Jim Tracy told the press that it was time to make a move with Atkins and that sending him down to Triple-A Colorado Springs was not out of the question.
That kind of move for a player with the track record and longevity of Atkins is almost unheard of. Atkins coming into 2009 was a .298 career hitter and had averaged over 100 RBI's over the last three seasons.
Apparently just the mention of Colorado Springs was enough to snap Atkins out of his 200 at-bat slump.
In the third inning, with Todd Helton on first base and the Rockies poised for a big inning after a double by Ryan Spilborghs, a triple by Clint Barmes and an RBI single by Helton, Atkins strolled to the plate and the groans coming from Rockies fans could be heard from Denver. It was the first big blow in the Rockies 10-3 romping of Houston.
One night after being the goat in a tough loss, Atkins got a pitch over the plate from Astros started Wandy Rodriguez and he crushed it. There was never a doubt that the pitch would be well out of the yard. The two-run homer turned a good inning into a big inning.
It was Atkins first home run since April 25th, a stretch of over 120 at-bats.
Atkins was not done showing that he could still hit. In the fifth inning, with two outs and no one one, Atkins launched his second home run of the night. The swings were reminders of what the big third baseman used to do on a routine basis.
To see the smile on Atkins face was worth a thousand words. It looked as if Atkins was so relaxed that he could beat Dexter Fowler in a foot race.
Atkins quickly became the talking point of the night for the Rockies, stealing the thunder from Rockies starter Jason Hammel.
Hammel, battling to show that he belongs in the big leagues, as Franklin Morales gets closer to a return, made a great case for his spot on the 25-man roster. He was able to locate his fastball on both sides of the plate, which enabled him to use his curveball on a regular basis.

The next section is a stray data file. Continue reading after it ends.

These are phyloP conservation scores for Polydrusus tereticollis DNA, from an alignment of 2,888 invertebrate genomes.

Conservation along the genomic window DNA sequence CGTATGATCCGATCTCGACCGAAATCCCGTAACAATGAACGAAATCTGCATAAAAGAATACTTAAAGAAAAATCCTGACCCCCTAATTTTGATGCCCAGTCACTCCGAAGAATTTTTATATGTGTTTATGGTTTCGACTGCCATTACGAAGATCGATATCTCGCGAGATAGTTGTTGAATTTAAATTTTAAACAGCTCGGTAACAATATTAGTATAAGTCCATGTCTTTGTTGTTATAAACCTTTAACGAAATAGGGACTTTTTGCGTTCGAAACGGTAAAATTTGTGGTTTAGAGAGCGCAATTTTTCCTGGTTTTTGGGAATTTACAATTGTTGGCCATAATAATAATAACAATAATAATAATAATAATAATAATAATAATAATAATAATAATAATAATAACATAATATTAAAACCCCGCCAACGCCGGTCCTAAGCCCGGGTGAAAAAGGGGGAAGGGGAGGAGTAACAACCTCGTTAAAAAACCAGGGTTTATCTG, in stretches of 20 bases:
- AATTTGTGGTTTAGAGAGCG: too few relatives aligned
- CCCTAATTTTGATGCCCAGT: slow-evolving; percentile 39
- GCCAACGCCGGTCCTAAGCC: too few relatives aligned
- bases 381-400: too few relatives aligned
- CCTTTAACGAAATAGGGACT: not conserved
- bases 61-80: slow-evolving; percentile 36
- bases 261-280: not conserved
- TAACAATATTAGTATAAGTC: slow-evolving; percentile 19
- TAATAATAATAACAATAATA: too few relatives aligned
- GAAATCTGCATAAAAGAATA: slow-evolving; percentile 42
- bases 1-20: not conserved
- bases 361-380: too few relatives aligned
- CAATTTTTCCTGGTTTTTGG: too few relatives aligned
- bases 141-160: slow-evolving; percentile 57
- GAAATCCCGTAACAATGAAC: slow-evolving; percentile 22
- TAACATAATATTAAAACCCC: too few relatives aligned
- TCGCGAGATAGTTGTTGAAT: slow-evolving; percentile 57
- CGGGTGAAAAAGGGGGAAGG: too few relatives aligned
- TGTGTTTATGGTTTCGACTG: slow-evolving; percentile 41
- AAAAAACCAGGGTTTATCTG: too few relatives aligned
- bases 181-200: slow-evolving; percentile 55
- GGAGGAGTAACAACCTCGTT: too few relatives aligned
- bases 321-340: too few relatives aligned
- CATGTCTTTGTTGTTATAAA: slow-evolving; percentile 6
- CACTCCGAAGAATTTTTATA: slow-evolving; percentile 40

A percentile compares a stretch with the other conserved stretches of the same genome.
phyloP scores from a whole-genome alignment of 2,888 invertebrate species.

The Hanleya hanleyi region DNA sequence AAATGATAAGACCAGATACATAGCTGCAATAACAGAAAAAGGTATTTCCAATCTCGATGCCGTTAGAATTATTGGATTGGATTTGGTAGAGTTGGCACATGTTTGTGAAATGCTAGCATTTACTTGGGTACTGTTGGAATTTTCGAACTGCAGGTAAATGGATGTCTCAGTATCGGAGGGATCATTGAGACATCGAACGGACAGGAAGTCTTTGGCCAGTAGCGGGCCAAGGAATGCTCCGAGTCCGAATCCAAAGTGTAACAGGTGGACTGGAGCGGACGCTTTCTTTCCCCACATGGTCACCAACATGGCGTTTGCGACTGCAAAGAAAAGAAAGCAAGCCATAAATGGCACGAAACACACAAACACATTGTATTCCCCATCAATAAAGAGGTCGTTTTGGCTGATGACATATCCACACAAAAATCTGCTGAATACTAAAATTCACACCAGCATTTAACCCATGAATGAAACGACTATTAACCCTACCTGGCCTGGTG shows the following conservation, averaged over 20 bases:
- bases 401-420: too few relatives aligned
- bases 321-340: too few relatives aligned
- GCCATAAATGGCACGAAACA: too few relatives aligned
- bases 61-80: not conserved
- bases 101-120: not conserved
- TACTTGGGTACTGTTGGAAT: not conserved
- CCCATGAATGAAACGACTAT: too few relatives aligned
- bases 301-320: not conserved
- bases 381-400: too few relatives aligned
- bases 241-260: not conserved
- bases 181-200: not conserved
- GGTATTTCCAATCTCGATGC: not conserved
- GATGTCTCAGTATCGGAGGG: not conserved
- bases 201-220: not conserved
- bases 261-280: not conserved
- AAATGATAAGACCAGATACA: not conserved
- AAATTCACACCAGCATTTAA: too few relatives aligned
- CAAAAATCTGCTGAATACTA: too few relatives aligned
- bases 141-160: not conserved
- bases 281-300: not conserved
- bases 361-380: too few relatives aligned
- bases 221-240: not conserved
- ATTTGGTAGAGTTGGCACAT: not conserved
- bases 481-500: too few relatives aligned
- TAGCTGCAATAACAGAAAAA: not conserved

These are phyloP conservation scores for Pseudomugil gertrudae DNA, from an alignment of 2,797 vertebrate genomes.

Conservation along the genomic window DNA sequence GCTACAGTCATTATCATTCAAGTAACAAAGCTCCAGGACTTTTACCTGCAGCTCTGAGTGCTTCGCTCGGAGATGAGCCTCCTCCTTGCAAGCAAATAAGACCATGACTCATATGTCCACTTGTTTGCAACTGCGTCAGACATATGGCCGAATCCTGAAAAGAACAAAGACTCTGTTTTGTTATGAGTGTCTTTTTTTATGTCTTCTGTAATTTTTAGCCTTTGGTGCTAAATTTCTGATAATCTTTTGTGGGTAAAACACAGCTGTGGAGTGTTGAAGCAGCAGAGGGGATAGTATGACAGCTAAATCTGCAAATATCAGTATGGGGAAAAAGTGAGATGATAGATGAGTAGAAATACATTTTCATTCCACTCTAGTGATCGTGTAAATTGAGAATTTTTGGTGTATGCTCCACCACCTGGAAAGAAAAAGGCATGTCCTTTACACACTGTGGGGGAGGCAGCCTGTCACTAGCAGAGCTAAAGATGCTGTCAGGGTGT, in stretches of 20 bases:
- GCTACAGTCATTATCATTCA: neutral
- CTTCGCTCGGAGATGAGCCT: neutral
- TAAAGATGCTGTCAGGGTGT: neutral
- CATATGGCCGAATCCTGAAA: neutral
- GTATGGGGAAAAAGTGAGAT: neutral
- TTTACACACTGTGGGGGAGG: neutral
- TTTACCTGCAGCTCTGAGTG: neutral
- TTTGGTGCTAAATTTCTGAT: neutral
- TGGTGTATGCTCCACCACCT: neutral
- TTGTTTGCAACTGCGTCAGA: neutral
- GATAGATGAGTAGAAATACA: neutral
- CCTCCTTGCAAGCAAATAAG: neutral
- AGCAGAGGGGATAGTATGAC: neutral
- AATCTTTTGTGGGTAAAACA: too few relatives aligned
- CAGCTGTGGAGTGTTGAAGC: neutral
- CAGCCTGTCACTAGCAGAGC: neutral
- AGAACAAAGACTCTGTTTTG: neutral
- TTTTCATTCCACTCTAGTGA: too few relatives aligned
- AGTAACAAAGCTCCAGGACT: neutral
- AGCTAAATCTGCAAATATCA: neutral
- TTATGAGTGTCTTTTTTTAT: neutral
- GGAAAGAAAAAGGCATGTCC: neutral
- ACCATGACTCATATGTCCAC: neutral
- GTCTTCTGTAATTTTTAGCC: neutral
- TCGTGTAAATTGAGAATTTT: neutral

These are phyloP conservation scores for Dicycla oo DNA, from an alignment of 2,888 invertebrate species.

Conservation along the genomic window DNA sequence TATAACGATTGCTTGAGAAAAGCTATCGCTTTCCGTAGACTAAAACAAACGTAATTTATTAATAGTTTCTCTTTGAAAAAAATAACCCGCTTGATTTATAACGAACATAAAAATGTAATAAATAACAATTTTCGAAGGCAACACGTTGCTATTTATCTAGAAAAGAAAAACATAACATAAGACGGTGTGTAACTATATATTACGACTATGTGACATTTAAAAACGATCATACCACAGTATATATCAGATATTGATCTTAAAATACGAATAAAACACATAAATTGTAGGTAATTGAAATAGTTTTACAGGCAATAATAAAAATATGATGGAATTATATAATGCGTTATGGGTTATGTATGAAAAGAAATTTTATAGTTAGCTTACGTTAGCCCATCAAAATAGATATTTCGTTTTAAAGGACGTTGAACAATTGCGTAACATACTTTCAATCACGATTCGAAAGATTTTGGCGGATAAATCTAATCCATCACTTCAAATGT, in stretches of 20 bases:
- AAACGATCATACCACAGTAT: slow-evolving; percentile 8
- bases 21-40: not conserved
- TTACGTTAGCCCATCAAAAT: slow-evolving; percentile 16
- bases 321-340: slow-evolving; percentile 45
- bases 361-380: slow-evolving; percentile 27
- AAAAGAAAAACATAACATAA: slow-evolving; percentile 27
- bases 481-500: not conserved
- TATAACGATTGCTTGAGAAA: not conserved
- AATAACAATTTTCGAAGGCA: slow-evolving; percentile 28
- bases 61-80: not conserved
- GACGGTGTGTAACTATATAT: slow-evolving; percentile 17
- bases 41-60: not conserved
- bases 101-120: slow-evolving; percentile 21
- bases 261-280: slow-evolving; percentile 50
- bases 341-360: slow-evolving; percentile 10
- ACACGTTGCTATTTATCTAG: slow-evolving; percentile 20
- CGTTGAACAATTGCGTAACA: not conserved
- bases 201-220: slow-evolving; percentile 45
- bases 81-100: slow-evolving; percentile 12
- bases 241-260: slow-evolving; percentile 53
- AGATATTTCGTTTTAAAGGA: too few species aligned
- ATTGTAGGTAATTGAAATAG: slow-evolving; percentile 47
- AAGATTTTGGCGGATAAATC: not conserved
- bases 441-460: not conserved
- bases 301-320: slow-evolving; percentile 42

The final line for Hammel read two runs on four hits through seven innings. He walked two while striking out four. It was his longest outing of the season.
The game was a rare opportunity in 2009 to say that the Rockies played a complete game. The offense did not quit when they got a lead, or when there were two outs. The pitching never laid down or quit getting batters out. It may be the first chance to gain some momentum heading into another tough four game series in St. Louis.
After the game the Rockies also made some news by announcing that they have called up Carlos Gonzalez, the center piece of the Matt Holliday trade, from Colorado Springs. Matt Murton, who has been impressive, was the odd man out, sent down to make room for Gonzalez.
The move leaves Colorado with plenty of lefties. Between Gonzalez, Hawpe, Helton, Ian Stewart, and Seth Smith, the oppenents situational lefties should plan on getting quite a bit of work.
That move was not the last for the Rockies. They also designated struggling reliever Jason Grilli for assignment, meaning that the team has 10 days to trade Grilli, after which they can send him to the minor leagues.
Grilli was effective in '08, but has been the latest Rockies reliever to struggle with command. The team clearly hopes to be able to keep the right hander, as they feel he has more upside than what he has shown so far in '09.
The move cleared a spot on the roster for Matt Daley to rejoin the team after spraining his foot on a bat in Pittsburgh and landing on the disabled list.